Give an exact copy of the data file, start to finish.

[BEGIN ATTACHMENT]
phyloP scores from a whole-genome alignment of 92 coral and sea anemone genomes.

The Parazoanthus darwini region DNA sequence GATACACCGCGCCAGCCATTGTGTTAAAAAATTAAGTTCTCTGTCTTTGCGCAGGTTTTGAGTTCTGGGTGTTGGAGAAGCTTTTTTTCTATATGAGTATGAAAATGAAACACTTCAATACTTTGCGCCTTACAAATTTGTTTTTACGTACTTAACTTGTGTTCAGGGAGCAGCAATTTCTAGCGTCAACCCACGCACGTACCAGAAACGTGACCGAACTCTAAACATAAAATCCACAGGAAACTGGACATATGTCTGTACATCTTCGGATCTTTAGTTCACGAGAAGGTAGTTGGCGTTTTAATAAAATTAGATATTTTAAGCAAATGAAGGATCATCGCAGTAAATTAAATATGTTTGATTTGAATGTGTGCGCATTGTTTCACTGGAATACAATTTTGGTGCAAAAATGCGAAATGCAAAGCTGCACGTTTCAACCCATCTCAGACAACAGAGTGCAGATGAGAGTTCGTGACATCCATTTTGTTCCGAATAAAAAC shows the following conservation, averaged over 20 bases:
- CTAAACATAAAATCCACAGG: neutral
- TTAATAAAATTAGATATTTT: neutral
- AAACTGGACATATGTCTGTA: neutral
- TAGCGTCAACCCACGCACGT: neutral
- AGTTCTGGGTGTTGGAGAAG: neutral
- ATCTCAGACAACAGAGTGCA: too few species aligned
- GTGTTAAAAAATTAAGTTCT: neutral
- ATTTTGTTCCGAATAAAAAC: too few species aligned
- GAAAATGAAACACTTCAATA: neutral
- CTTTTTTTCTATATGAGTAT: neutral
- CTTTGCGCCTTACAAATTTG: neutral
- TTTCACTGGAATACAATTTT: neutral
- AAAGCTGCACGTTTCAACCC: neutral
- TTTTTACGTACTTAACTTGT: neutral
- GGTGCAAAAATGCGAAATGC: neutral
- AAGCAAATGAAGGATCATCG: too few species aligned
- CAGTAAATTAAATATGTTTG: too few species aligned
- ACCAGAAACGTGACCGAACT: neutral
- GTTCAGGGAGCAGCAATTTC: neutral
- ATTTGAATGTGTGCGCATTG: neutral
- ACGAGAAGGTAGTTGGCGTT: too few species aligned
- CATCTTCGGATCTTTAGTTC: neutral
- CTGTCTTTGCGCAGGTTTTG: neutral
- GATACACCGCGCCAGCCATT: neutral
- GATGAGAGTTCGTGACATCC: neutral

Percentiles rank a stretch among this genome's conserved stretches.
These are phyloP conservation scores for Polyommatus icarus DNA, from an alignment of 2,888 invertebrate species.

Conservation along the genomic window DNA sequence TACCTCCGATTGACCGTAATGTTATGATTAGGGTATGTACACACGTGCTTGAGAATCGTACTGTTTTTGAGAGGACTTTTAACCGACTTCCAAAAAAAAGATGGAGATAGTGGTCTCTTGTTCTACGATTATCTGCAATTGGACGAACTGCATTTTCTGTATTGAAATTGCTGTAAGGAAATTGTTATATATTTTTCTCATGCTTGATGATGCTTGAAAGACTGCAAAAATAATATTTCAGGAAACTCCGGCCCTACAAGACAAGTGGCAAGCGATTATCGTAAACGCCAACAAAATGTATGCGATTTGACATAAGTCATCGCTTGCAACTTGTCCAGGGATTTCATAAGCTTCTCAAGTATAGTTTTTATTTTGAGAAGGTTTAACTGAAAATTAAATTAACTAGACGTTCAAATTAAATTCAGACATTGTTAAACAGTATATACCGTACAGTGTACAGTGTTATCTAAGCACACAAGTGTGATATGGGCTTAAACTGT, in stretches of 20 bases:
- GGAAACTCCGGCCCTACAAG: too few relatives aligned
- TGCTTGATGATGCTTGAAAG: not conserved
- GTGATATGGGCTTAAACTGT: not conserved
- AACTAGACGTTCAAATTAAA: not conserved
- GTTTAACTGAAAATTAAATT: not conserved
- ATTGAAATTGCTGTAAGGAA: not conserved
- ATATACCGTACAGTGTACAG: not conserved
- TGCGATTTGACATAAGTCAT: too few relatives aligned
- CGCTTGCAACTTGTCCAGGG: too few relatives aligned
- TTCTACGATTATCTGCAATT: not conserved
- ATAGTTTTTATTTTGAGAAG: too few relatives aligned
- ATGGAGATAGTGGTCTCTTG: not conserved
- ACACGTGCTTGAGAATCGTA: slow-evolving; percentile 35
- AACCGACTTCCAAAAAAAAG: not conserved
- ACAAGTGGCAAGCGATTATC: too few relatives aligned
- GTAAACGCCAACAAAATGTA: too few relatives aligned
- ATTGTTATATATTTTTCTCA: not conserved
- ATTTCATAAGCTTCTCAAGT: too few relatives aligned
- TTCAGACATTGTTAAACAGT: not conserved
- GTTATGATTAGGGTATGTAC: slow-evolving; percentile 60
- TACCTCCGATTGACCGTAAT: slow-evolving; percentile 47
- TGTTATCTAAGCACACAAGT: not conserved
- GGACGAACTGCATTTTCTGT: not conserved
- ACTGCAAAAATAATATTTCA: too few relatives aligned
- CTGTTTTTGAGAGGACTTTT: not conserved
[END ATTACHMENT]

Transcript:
phyloP scores from a whole-genome alignment of 92 coral and sea anemone genomes.

The Parazoanthus darwini region DNA sequence GATACACCGCGCCAGCCATTGTGTTAAAAAATTAAGTTCTCTGTCTTTGCGCAGGTTTTGAGTTCTGGGTGTTGGAGAAGCTTTTTTTCTATATGAGTATGAAAATGAAACACTTCAATACTTTGCGCCTTACAAATTTGTTTTTACGTACTTAACTTGTGTTCAGGGAGCAGCAATTTCTAGCGTCAACCCACGCACGTACCAGAAACGTGACCGAACTCTAAACATAAAATCCACAGGAAACTGGACATATGTCTGTACATCTTCGGATCTTTAGTTCACGAGAAGGTAGTTGGCGTTTTAATAAAATTAGATATTTTAAGCAAATGAAGGATCATCGCAGTAAATTAAATATGTTTGATTTGAATGTGTGCGCATTGTTTCACTGGAATACAATTTTGGTGCAAAAATGCGAAATGCAAAGCTGCACGTTTCAACCCATCTCAGACAACAGAGTGCAGATGAGAGTTCGTGACATCCATTTTGTTCCGAATAAAAAC shows the following conservation, averaged over 20 bases:
- CTAAACATAAAATCCACAGG: neutral
- TTAATAAAATTAGATATTTT: neutral
- AAACTGGACATATGTCTGTA: neutral
- TAGCGTCAACCCACGCACGT: neutral
- AGTTCTGGGTGTTGGAGAAG: neutral
- ATCTCAGACAACAGAGTGCA: too few species aligned
- GTGTTAAAAAATTAAGTTCT: neutral
- ATTTTGTTCCGAATAAAAAC: too few species aligned
- GAAAATGAAACACTTCAATA: neutral
- CTTTTTTTCTATATGAGTAT: neutral
- CTTTGCGCCTTACAAATTTG: neutral
- TTTCACTGGAATACAATTTT: neutral
- AAAGCTGCACGTTTCAACCC: neutral
- TTTTTACGTACTTAACTTGT: neutral
- GGTGCAAAAATGCGAAATGC: neutral
- AAGCAAATGAAGGATCATCG: too few species aligned
- CAGTAAATTAAATATGTTTG: too few species aligned
- ACCAGAAACGTGACCGAACT: neutral
- GTTCAGGGAGCAGCAATTTC: neutral
- ATTTGAATGTGTGCGCATTG: neutral
- ACGAGAAGGTAGTTGGCGTT: too few species aligned
- CATCTTCGGATCTTTAGTTC: neutral
- CTGTCTTTGCGCAGGTTTTG: neutral
- GATACACCGCGCCAGCCATT: neutral
- GATGAGAGTTCGTGACATCC: neutral

Percentiles rank a stretch among this genome's conserved stretches.
These are phyloP conservation scores for Polyommatus icarus DNA, from an alignment of 2,888 invertebrate species.

Conservation along the genomic window DNA sequence TACCTCCGATTGACCGTAATGTTATGATTAGGGTATGTACACACGTGCTTGAGAATCGTACTGTTTTTGAGAGGACTTTTAACCGACTTCCAAAAAAAAGATGGAGATAGTGGTCTCTTGTTCTACGATTATCTGCAATTGGACGAACTGCATTTTCTGTATTGAAATTGCTGTAAGGAAATTGTTATATATTTTTCTCATGCTTGATGATGCTTGAAAGACTGCAAAAATAATATTTCAGGAAACTCCGGCCCTACAAGACAAGTGGCAAGCGATTATCGTAAACGCCAACAAAATGTATGCGATTTGACATAAGTCATCGCTTGCAACTTGTCCAGGGATTTCATAAGCTTCTCAAGTATAGTTTTTATTTTGAGAAGGTTTAACTGAAAATTAAATTAACTAGACGTTCAAATTAAATTCAGACATTGTTAAACAGTATATACCGTACAGTGTACAGTGTTATCTAAGCACACAAGTGTGATATGGGCTTAAACTGT, in stretches of 20 bases:
- GGAAACTCCGGCCCTACAAG: too few relatives aligned
- TGCTTGATGATGCTTGAAAG: not conserved
- GTGATATGGGCTTAAACTGT: not conserved
- AACTAGACGTTCAAATTAAA: not conserved
- GTTTAACTGAAAATTAAATT: not conserved
- ATTGAAATTGCTGTAAGGAA: not conserved
- ATATACCGTACAGTGTACAG: not conserved
- TGCGATTTGACATAAGTCAT: too few relatives aligned
- CGCTTGCAACTTGTCCAGGG: too few relatives aligned
- TTCTACGATTATCTGCAATT: not conserved
- ATAGTTTTTATTTTGAGAAG: too few relatives aligned
- ATGGAGATAGTGGTCTCTTG: not conserved
- ACACGTGCTTGAGAATCGTA: slow-evolving; percentile 35
- AACCGACTTCCAAAAAAAAG: not conserved
- ACAAGTGGCAAGCGATTATC: too few relatives aligned
- GTAAACGCCAACAAAATGTA: too few relatives aligned
- ATTGTTATATATTTTTCTCA: not conserved
- ATTTCATAAGCTTCTCAAGT: too few relatives aligned
- TTCAGACATTGTTAAACAGT: not conserved
- GTTATGATTAGGGTATGTAC: slow-evolving; percentile 60
- TACCTCCGATTGACCGTAAT: slow-evolving; percentile 47
- TGTTATCTAAGCACACAAGT: not conserved
- GGACGAACTGCATTTTCTGT: not conserved
- ACTGCAAAAATAATATTTCA: too few relatives aligned
- CTGTTTTTGAGAGGACTTTT: not conserved